By Beatrice Nyangoma
There is heated debate among Ugandan activists who think government has failed to prioritise menstrual hygiene among school going girls.
Others have reached an extent of fundraising for the cause. This follows Uganda’s minister of Education and sports Janet Museveni who also doubles as the first lady admitting that the government does not have funds for the pads.
During the 2016 campaigns, Uganda’s president Yoweri Kaguta Museveni pledged that he would prioritise provision of pads to the school going girls. But since his victory in February last year, the pads pledge never came to pass and the latest revelation by Mrs.Museveni indicates there is no hope of honoringit.
Research by Build Africa released in 2013 revealed the alarming statistics and impact this issue has on girl child retention in schools and completion. On average, the report revealed that of the 80 days allocated to a school term, 29.7% of the adolescent girls said they miss a minimum of four days per cycle.
This also includes examination days, important class presentations and the introduction of new topics. Another 24.3% of the girls spoken to admitted to being stigmatised whenever they soiled their uniforms and as a result, they opt to stay at home until after their periods.
But Health Journalists Network team hosted some of the partners with which government works to implement menstrual hygiene explained the options available for the girls to ensure good menstrual hygiene.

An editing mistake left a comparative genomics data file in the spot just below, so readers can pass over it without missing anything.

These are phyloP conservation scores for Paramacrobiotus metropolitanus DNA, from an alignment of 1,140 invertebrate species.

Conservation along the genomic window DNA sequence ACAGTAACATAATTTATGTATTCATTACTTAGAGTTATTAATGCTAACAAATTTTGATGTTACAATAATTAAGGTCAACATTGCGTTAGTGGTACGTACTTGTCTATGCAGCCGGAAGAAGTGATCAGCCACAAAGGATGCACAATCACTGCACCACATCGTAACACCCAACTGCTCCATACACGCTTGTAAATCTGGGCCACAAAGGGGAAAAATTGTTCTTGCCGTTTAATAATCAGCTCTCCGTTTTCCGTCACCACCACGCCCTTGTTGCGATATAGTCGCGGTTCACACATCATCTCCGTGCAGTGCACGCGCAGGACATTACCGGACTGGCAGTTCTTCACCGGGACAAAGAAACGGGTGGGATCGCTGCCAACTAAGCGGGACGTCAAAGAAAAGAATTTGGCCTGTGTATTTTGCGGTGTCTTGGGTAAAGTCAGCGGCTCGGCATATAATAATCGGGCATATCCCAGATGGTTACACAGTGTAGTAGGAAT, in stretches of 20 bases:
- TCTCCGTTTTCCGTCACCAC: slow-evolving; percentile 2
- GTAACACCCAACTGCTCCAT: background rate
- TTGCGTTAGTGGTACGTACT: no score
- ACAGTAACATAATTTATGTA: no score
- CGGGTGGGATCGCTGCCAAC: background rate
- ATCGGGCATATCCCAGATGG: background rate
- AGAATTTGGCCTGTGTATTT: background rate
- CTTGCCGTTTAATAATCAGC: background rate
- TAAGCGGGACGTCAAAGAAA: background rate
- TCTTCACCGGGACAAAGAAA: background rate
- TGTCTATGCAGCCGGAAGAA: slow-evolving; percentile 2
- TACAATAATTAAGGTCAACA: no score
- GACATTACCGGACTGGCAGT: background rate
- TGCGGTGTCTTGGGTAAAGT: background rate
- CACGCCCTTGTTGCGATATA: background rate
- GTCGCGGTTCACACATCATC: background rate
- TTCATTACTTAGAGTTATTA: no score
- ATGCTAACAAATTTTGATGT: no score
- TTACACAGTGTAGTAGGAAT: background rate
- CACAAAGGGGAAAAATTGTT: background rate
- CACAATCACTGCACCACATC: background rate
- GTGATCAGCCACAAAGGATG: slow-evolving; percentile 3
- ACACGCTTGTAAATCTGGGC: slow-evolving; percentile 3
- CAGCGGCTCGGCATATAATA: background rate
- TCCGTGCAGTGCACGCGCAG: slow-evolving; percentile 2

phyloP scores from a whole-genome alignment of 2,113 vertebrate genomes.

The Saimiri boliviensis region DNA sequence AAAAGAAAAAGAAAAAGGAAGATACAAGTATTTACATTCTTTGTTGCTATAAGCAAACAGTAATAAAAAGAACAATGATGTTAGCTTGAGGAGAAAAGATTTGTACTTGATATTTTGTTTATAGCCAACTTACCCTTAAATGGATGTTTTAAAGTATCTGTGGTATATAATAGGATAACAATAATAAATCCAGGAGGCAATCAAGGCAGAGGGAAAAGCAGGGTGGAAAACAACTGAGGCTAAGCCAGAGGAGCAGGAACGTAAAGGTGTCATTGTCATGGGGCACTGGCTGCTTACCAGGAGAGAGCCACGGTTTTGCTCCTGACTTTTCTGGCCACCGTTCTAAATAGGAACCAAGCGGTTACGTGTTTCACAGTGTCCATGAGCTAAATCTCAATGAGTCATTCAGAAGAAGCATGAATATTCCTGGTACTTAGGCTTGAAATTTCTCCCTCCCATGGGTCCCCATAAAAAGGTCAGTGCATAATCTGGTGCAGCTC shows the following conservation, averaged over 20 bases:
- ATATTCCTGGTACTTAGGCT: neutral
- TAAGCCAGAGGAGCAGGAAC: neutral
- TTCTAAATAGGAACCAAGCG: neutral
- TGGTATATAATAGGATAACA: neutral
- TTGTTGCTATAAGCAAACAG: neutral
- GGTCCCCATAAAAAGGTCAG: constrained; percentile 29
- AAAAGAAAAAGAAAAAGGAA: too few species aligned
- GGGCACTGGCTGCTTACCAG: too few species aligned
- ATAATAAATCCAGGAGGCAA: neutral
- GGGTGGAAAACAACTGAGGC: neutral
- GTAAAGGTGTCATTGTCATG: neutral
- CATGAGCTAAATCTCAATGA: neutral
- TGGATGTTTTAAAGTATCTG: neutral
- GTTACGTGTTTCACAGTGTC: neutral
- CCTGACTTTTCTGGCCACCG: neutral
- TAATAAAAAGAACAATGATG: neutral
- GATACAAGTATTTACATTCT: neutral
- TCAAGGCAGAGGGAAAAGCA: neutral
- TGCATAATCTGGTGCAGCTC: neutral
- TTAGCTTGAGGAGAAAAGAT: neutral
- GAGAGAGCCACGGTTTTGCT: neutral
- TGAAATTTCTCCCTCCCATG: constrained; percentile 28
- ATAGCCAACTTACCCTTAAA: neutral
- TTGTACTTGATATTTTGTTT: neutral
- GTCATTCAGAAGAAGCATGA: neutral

Pilot studies conducted by UNFPA and Straight Talk Foundation about use of reusable pads indicate that actually more girls can stay in school if they are supplied with a pack of reusable pads.
UNFPA’s Dr. Edson Muhwezi says that pilot studies conducted in schools where they have supplied Afripads indicate that girls have not only stayed in school but the infection rates as a result of poor hygiene have also reduced significantly.
He however notes that their experience indicates that its not just provision of pads that really matters. There is also need to ensure that schools have access to water and washrooms that ensure the girls’ privacy.
“Girls who do not maintain proper menstrual hygiene risk contracting infections . Some of these girls for example those in the northern Uganda just sit under the sun as away of containing periods.Even where we have given the girls pads, we find ways of ensuring that they have a water source and washrooms.” he said
Godfrey Walakira an official from Straight Talk Foundation notes that currently they are conducting a study in over 750 schools targeting 52,000 girls with an aim of understanding the impact of pads.
“The girls have been given reusable pads but even before the end of the study, preliminary results indicate that there is a great impact. So imagine if every girl could access these pads?
As partners we would also want to reach to every girl but we are limited by resources. We have proven it that reusable pads is a solution to menstrual hygiene, the government should pick a lesson or two from the various studies conducted.”he said
Afripads were brought to the market to help many less privileged girls to stay in schools. Each pack contains three medium sized pads and another large one for the girls to use during the night.
Interestingly, this one pack can be used for over one year since each of the pads can be washed and dried just like what one does to the panties.